WEEK 25: The Old Homestead – Sparta, Wisconsin

This week’s 52 Ancestors‘ theme is “The Old Homestead.”

Sometime around the early 1960s, Eldon and Harriet Dutton purchased a large Queen Anne-style Victorian home located on the corner of Franklin and Belton Streets in Sparta, Wisconsin for themselves and their 10 children. Over the years, the Dutton family celebrated graduations, weddings and the birth of grandchildren in that house.


After the children were grown, and had families of their own, Eldon and Harriet sold the home. Decades later the house was listed on the National Register of Historic Places, renovated and was turned into a bed and breakfast.

A few years ago, Eldon and Harriet’s three daughters decided to spend a night in their old home. They even stayed in their old rooms.



WEEK 22 – Eldon Dutton and the commencement of generations.

I am behind on my 52 Ancestors post, because I was out of town to attend a high school graduation. Ironically, the theme for last week is “Commencement.”

However, I was stuck on who to write about as far as “commencement.” So, I decided to search through Ancestry’s U.S. School Yearbooks collection to find some inspiration. I discovered  the yearbook of my husband’s grandfather, Eldon W. Dutton.


Eldon was part of the 1939 graduating class of Sparta High School in Wisconsin. His profile said that his nickname was “Red” and that he was a participant in “Jefferson 1” and “Oratory 2.”

Eldon enlisted in the Navy on April 2, 1940. He was at Pearl Harbor on December 7, 1944, and survived. I will save that story for another day. He went on to serve in the Navy throughout  World War II. After his discharge, Eldon returned to Sparta and settled on a farm with his wife, Harriet and started a family of 10 children.

What immediately struck me when i first opened up the page of Eldon’s yearbook photo, was that I could tell who he was, even without looking at his name. I could swear that I was looking at the photo of my stepson.

This immediately prompted me to dig up a photo of another commencement taken only last year to compare the resemblance. It is also a photo deemed to be a classic for future generations, not only because it includes 3 generations (my husband, his son and his father), but also for my father-in-law’s exceptional photo bombing skills.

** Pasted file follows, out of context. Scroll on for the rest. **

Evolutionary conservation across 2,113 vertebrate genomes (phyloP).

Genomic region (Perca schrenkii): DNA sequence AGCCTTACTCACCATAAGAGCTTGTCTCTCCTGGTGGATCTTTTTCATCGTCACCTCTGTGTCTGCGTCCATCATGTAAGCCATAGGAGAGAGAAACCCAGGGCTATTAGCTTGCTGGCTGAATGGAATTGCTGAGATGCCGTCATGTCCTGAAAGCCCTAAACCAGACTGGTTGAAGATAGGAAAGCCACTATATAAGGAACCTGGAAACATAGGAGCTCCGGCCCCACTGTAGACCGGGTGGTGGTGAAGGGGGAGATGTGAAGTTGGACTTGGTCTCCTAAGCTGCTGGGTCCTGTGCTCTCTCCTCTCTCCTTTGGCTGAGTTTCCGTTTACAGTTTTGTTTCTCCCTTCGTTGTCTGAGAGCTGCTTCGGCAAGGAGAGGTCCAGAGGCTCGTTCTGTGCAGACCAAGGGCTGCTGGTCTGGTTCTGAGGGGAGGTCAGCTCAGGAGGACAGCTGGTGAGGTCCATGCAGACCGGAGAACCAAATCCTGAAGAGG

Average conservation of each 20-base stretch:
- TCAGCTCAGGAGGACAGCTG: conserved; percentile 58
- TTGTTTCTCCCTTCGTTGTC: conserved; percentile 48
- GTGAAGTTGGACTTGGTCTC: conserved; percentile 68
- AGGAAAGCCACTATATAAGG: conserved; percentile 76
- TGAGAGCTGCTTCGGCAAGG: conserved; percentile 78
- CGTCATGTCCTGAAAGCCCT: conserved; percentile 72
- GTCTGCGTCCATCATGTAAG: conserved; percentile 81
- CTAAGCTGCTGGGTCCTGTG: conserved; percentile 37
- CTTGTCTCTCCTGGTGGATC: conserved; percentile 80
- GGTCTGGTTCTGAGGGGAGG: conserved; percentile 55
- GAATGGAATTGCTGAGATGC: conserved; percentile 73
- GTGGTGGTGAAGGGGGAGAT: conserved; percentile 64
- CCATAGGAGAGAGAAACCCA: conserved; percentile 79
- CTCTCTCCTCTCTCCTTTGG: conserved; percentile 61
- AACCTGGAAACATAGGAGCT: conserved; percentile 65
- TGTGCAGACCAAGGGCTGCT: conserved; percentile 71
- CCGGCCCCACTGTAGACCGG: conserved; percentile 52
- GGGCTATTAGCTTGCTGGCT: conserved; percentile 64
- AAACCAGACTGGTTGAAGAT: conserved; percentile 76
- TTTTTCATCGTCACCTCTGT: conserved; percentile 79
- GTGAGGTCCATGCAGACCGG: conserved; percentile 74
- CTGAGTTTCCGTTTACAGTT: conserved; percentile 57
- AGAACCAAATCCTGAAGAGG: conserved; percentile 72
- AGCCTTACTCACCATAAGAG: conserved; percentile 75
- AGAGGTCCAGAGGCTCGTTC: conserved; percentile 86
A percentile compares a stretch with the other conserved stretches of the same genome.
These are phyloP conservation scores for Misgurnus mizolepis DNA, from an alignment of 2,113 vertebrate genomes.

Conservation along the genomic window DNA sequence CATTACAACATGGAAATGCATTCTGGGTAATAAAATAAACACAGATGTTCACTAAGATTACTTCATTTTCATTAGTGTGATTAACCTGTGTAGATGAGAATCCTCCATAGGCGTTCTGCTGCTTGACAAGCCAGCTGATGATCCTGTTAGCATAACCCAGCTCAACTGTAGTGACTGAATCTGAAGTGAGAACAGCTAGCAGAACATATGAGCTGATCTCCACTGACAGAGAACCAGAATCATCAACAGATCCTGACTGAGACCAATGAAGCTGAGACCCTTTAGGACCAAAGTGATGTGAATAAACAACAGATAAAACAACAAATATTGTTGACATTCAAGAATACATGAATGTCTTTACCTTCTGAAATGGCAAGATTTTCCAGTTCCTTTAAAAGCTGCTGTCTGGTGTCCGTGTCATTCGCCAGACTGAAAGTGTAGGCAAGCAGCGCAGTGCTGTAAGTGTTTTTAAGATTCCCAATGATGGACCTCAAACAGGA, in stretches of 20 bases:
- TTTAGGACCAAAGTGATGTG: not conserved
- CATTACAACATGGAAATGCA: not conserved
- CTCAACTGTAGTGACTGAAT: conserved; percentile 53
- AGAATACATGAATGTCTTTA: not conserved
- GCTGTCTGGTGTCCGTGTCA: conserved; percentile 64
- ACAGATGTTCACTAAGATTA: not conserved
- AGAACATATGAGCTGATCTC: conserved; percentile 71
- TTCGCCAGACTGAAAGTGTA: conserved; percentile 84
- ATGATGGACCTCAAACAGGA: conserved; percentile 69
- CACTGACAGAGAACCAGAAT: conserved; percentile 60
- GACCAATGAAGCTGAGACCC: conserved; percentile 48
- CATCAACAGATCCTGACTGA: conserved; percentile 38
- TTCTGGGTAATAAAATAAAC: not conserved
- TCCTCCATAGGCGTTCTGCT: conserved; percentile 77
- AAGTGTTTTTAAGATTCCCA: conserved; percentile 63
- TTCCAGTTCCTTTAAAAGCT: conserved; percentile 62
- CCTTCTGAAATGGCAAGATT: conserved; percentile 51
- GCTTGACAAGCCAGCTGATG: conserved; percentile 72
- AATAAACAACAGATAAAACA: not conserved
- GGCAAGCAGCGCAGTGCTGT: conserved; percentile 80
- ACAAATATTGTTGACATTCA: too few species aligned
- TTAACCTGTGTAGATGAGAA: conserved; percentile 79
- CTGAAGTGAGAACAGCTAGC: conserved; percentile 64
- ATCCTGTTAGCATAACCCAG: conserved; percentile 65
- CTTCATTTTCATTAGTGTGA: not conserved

WEEK 10 – 2015: Clay Squire, struck by lightning

“Stormy Weather” is this week’s theme for the 52 Ancestors challenge, which seems fitting now that warmer weather has finally made a comeback in Wisconsin. It brings to mind of those quick, and often violent, thunderstorms that roll across the midwest during the Spring and Summer months. So this week’s post is a short and sad story of how stormy weather impacted the life of one of my husband’s ancestors.

Elizabeth Mariah Dutton, is the 2nd great grand aunt of my husband. She was born in 1855 in Missouri to William and Elizabeth (Lenox) Dutton. On September 13, 1874 she married a young man by the name of Clay Squire in Texas County, Missouri. Clay and Elizabeth settled to a life off farming on some land near his parents, Henry and Emmaline Squire 6 miles south of Summerville, Missouri. They had 2 sons born on their farm: William in 1876 and Albert in 1878.

One morning in May of 1881, Clay got up and went out into his fields to get the corn planted for the year. The day must have started out beautiful and sunny. However, unknowing to Clay, there was one of those springtime thunderstorms brewing. It must have rolled in quickly, while Clay was out planting his corn, taking him by surprise. He probably was trying to get back to shelter, when a bolt of lightning struck him, killing him instantly.

He is buried in the Oakside Cemetery in Summerville, Missouri, alongside his father Henry.

Elizabeth was left as a young widow with 2 small children at the age of 26. Two years after Clay’s death, she married David Fry in Howell County, Missouri. She and David were married for many years, and had 6 sons together. Elizabeth died on July 10, 1926 in Thayer, Missouri. She is buried in the Thayer Cemetery alongside her second husband, David.

18. Ralph Dutton – His account of World War II


Letter from Ralph Dutton to his parents. The Houston Herald, September 16, 1943. Houston, MO.

I knew that I wanted today’s 52 Ancestors post to be about someone who served in the military in honor of Memorial Day. My husband’s family has so many members who have served, so I thought it would be a tough choice. However, while going through some newspaper clippings that I had saved in my files, this one stood out from the rest. 

My husband’s grand uncle, Ralph Dutton, was born in Angelo, Wisconsin, on July 23, 1923 to Walter and Pearl (nee Davis) Dutton. His father, Walter, had served in the Army during World War I. So, it was no surprise that 4 of his sons followed in his footsteps when World War II erupted. Eldon enlisted in the Navy, LaVern joined the Marines and Ralph and his brother, Kenneth, enlisted in the Army. Eldon was present at the bombing of Pearl Harbor, while his brother, Kenneth, died of wounds he received in France in 1944.

I think Ralph’s words will speak for themselves. It really shows the hardships that these young men endure while serving our country. Today, we honor him, and all of our other ancestors and current day family members who have served.